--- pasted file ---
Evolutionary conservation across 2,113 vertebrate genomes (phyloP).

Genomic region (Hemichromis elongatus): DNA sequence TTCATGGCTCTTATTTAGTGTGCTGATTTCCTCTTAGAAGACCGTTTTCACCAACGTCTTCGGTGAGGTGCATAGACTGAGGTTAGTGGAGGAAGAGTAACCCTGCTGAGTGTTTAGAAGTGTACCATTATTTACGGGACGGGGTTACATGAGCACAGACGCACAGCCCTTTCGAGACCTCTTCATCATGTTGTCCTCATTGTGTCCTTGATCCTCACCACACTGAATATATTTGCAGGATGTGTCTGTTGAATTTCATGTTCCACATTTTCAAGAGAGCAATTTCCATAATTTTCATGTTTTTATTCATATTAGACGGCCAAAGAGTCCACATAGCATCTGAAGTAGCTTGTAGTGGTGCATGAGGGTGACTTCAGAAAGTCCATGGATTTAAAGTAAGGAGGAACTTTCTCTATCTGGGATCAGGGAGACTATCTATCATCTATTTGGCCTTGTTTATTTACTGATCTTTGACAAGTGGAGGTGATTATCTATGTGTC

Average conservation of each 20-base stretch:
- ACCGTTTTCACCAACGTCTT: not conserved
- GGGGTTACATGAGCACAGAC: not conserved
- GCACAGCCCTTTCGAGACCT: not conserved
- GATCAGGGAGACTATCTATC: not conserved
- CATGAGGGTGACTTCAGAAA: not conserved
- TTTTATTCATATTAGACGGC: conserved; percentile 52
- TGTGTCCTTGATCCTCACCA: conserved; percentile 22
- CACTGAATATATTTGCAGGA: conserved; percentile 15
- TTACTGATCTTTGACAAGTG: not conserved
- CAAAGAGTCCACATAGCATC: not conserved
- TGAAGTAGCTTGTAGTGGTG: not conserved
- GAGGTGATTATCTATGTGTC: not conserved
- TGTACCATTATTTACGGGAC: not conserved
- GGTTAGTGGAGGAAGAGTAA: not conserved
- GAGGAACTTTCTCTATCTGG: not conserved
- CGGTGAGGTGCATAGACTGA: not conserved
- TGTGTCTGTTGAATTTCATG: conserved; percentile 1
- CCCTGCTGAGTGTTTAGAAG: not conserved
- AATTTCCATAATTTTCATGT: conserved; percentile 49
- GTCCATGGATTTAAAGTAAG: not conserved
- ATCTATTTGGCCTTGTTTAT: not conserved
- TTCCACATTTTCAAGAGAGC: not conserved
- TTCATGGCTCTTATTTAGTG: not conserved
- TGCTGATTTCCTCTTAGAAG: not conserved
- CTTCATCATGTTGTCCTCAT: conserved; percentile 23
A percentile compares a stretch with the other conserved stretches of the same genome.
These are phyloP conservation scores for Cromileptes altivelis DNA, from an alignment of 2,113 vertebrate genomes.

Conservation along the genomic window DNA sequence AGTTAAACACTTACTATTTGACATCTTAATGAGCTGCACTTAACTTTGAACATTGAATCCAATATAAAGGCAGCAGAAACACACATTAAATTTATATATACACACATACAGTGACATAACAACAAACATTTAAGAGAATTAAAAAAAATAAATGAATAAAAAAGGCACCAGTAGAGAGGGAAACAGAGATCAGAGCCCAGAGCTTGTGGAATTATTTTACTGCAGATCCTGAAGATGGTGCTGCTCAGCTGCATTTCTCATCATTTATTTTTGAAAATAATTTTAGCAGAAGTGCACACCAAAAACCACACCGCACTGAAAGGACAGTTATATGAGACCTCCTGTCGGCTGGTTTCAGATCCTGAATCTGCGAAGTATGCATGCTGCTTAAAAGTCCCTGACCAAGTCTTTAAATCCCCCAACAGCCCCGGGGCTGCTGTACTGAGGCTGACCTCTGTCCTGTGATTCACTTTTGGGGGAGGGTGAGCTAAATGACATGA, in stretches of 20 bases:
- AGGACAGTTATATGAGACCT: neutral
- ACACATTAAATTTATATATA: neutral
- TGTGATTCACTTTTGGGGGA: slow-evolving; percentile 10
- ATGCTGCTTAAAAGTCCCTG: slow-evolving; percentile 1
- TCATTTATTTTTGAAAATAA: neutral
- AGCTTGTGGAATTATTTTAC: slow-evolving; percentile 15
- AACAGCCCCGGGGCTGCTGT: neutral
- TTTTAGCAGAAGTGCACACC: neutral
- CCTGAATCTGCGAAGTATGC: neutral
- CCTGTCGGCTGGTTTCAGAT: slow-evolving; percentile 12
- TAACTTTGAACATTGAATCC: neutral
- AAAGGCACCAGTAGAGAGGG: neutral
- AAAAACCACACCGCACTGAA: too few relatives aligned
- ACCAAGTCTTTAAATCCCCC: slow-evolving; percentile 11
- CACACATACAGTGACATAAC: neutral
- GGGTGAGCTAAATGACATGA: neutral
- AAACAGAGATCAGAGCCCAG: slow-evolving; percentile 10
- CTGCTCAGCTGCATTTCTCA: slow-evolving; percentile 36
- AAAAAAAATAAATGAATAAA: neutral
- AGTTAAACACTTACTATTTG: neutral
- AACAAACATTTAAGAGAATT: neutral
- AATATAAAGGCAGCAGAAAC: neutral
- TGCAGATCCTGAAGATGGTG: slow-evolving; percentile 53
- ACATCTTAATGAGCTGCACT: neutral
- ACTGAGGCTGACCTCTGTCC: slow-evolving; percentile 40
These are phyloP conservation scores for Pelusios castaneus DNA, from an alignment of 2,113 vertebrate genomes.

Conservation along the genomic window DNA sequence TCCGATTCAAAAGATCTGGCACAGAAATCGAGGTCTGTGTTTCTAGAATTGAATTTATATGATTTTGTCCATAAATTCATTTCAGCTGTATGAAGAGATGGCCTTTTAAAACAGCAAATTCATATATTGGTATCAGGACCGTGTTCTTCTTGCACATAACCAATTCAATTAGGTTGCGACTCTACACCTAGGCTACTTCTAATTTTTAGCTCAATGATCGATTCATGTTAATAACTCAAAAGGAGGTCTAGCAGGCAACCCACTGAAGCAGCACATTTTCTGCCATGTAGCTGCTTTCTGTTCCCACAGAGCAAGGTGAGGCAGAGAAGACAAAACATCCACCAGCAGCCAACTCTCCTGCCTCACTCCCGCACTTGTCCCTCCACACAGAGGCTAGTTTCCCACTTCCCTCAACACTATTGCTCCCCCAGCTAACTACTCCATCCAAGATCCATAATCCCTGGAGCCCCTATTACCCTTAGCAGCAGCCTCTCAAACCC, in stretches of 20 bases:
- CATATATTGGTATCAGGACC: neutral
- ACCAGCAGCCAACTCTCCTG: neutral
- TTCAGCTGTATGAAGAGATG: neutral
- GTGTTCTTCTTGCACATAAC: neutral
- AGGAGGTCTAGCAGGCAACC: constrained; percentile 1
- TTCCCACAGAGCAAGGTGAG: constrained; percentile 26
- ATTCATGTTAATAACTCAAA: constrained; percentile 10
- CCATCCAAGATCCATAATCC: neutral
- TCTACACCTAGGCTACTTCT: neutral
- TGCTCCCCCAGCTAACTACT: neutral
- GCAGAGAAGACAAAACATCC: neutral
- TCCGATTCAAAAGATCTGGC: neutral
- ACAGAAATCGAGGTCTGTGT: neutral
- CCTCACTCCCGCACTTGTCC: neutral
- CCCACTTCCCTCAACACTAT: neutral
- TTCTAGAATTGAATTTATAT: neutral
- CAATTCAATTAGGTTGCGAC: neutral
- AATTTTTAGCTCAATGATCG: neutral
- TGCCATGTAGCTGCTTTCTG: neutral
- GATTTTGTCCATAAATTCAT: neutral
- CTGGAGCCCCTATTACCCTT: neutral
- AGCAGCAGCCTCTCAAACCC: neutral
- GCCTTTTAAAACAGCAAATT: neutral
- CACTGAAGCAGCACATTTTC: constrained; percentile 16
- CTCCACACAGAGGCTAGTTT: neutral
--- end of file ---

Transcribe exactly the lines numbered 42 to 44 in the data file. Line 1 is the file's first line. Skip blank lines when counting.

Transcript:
- TAACTTTGAACATTGAATCC: neutral
- AAAGGCACCAGTAGAGAGGG: neutral
- AAAAACCACACCGCACTGAA: too few relatives aligned